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Microsoft

Submission + - Desktop computer hacks cost $7bn to US customers (arstechnica.com)

Christopher_Blanc writes: "The reality is that viruses, spyware, and other computer threats have cost to US households an estimated $7 billion over the last two years alone, and 25 percent of all households are likely to become a "cybervictim" this year. That's the word from Consumer Reports, which just announced the results of its most recent "State of the Net" survey. If Microsoft doesn't get its act together on security, it's going to have customers defecting — in droves. http://arstechnica.com/news.ars/post/20070807-the- state-of-the-net-is-not-so-strong.html"
Movies

Submission + - Netflix Gets Hacked (tvsquad.com)

Dragontologist writes: "In an interestingly round-about way, a few hackers have posted publicly about how to get around the $17/month fee for Netflix streaming video. It's not particularly easy, you only get 17 hours of video a month, and you can't copy it onto your iPod (not without another hack, anyway), but it's free (assuming you don't mind the whole illegal thing). All I want to know is, who would think to exploit Windows Media Player?"
Spam

Submission + - Kittens could kill the spam (computerworld.com) 1

jcatcw writes: Researchers at Microsoft are proposing the use of images of kittens when software gets good enough to decipher captchas, which is inevitable. "It's possible that kittens are the wave of the future," according to Kevin Larson, a researcher at Microsoft's advanced reading technologies group. Humans can identify the image in a picture while software cannot. A beta service, called Asirra (Animal Species Image Recognition for Restricting Access), of the photo recognition technology is available from Microsoft for free to Web site hosters.
Wireless Networking

Submission + - 802.11n tests show "unbelievable" results

BobB writes: The IT staff at Morrisville State College, where the first large-scale Draft 802.11n wireless LAN is being designed, says the beta gear exceeds expectations. Among the results: a 50MB file uploaded from a laptop to a network drive took 3 minutes, 51 seconds with an 11g connection, but 26 seconds with an 11n connection — nearly nine times faster. http://www.networkworld.com/news/2007/080607-draft -80211n-morrisville-test-results.html?netht=080607 dailynews2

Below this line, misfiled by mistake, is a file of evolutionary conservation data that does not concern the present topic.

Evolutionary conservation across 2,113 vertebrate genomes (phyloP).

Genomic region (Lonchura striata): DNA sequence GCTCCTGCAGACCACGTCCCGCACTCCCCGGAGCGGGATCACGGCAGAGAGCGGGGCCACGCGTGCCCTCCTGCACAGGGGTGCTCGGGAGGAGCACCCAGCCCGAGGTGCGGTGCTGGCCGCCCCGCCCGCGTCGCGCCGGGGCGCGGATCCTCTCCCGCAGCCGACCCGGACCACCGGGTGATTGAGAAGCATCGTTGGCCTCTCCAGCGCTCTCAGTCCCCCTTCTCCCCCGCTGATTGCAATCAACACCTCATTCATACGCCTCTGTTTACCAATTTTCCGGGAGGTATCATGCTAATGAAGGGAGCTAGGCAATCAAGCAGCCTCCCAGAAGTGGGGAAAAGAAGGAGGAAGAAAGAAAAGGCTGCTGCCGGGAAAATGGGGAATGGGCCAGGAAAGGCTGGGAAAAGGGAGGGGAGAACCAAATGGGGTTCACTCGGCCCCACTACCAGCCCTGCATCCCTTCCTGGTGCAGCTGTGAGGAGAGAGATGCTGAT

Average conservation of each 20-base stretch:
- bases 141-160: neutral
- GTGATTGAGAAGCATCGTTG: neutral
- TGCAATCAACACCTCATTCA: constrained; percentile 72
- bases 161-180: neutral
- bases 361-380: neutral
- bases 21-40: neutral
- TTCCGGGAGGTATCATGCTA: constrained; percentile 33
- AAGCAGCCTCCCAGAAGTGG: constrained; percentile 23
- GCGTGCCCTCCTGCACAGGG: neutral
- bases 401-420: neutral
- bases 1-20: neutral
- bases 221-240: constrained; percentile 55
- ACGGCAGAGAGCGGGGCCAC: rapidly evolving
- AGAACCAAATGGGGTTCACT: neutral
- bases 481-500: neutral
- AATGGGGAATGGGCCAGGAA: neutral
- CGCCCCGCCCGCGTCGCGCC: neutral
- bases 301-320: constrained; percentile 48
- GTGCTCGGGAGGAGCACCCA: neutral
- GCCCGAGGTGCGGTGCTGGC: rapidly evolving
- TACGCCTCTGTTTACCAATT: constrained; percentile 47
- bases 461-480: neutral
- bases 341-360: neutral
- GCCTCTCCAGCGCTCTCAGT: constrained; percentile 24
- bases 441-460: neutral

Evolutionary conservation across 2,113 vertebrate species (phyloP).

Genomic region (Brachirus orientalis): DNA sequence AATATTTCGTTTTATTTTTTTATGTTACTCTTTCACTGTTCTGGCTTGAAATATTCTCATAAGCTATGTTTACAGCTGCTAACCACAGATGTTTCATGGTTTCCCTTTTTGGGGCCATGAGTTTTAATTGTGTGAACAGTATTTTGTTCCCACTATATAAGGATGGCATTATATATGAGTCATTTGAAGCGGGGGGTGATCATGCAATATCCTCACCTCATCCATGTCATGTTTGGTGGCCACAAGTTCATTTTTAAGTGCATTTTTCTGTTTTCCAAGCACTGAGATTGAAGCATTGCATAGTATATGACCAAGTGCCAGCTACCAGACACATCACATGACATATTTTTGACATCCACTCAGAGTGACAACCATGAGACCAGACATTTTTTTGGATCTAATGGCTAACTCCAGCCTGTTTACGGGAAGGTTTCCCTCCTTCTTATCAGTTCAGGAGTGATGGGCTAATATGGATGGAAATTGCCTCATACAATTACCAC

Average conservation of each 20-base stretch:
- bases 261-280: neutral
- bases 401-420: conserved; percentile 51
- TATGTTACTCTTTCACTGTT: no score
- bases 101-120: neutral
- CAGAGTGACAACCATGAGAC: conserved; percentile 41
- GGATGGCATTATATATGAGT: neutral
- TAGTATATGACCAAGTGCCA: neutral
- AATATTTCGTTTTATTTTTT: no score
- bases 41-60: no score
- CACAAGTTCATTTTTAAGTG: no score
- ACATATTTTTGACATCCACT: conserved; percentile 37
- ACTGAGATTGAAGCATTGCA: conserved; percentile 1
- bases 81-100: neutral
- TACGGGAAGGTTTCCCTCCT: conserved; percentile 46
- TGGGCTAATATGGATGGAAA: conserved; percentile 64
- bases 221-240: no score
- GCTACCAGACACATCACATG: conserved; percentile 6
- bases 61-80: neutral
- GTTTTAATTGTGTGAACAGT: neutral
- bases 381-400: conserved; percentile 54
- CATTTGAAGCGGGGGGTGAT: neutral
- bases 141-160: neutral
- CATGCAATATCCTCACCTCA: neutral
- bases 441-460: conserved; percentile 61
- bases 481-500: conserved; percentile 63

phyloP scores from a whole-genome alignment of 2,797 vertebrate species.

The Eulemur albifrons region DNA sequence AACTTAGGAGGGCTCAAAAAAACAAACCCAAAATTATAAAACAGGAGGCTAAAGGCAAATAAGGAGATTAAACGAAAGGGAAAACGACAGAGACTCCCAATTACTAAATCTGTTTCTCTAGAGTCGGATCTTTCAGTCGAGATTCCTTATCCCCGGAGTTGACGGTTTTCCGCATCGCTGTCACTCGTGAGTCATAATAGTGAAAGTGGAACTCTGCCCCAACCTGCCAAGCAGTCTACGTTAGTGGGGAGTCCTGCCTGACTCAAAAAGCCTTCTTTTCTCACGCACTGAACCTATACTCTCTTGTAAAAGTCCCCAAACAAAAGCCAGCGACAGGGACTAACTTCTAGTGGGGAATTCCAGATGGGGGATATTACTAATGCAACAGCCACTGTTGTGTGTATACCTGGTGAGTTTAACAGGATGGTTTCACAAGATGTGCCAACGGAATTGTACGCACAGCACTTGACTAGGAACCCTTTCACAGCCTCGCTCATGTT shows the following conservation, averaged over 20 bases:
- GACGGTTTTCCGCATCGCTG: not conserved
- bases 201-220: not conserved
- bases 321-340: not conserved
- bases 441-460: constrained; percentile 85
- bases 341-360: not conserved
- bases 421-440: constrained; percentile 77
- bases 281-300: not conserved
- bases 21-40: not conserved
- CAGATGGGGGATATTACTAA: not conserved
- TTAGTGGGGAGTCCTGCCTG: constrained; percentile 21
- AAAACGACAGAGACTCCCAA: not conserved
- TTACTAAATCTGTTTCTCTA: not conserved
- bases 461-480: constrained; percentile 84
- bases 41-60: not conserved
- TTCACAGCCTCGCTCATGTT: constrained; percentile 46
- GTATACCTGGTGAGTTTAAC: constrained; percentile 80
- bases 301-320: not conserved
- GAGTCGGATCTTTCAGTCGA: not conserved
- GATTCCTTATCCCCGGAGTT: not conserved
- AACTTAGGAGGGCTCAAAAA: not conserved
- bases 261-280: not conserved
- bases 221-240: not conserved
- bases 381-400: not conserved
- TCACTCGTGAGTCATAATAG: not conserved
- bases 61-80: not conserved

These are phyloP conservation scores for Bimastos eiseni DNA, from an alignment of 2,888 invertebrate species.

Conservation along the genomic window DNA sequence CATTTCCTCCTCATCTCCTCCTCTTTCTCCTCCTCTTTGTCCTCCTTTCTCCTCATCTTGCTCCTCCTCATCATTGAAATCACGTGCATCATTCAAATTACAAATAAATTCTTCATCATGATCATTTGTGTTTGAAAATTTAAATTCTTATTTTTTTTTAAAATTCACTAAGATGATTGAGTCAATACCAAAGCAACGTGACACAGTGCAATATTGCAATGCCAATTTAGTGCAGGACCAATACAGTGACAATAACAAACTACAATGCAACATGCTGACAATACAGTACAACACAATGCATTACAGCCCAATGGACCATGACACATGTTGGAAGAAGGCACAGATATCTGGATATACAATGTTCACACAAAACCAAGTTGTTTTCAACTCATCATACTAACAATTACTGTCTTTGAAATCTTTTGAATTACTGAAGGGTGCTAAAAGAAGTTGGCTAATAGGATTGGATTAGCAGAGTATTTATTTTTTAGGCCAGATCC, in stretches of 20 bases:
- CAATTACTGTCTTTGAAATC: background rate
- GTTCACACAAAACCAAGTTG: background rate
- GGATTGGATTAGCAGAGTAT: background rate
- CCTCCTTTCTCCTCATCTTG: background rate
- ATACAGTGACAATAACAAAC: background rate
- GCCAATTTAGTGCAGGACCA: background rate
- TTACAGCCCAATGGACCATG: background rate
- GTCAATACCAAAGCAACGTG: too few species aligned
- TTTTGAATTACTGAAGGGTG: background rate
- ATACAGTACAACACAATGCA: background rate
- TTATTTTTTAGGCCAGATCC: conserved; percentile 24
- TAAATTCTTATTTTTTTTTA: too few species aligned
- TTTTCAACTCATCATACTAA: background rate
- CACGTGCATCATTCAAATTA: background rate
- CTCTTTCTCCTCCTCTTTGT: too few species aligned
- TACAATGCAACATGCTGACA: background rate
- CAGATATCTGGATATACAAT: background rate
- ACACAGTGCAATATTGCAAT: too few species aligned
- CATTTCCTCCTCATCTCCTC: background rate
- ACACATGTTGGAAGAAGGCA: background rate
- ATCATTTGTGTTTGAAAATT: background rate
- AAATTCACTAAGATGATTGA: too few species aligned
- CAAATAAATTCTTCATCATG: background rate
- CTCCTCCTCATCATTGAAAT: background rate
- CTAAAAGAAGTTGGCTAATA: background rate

It's funny.  Laugh.

Submission + - Windows 98 Blue Screen of Death tattoo (com.com)

mytrip writes: "Back in the day, it was skulls, snakes and Iron Maiden's undead mascot, Eddie. In the post-heavy-metal Internet era, to express your anguish, malaise, or traumatic childhood, you have to get a tattoo of the Blue Screen of Death on your arm.

The artist, 23-year-old Sam Rulz of Auckland, New Zealand, has this to say: "Paul's tattoo is based on the Windows 98 error code, which is what you see when your pc is f**ed. ..."

NASA

Submission + - First Water on an Extrasolar Planet (tfot.info)

Iddo Genuth writes: "Scientists discovered what seems to be the first conclusive evidence for water on an extrasolar planet. The discovery was made by French scientists using data from NASA's Spitzer space telescope and was recently published in the scientific magazine Nature."
Television

Submission + - Education slows learning (in babies)

mcgrew writes: "New Scientist reports that

Educational DVDs may hinder rather than help a young child's learning. Infants who watch DVDs such as "Brainy Baby" and "Baby Einstein" know fewer words than those who do not watch such programmes, a new study suggests.

In recent years the popularity of such infant programmes has soared, particularly in the US. Parents hope the programmes, which typically consist of brief dialogue and picture sequences, will boost the learning ability of children as young as eight months old, even though the American Academy of Pediatrics has recommended that youngsters not watch television until two years of age.
Well DUH, why do you think they call it the 'boob tube'?"
Desktops (Apple)

Submission + - The Learning Curve for iSwitching

Psychotic Venom writes: After trying for nearly 5 years to acclimate my wife to Linux, it still just isn't happening, so after nearly 2 decades of disdain for the Mac, I think I've finally come around to understanding the elegance and ease of use that Apple seems to put in every product. I am considering buying a 24" iMac and keeping my Linux box as a backup server — but I know noone that owns a Mac as their home PC! What kind of learning curve should I expect (for me, a tech geek)? Has anyone had a good experience with a heterogenous home network of Mac and Linux? What kind of learning curve should I expect for my wife (decidedly non-tech geek)? Are there people who made the switch for their family and wish they hadn't, especially considering the price?

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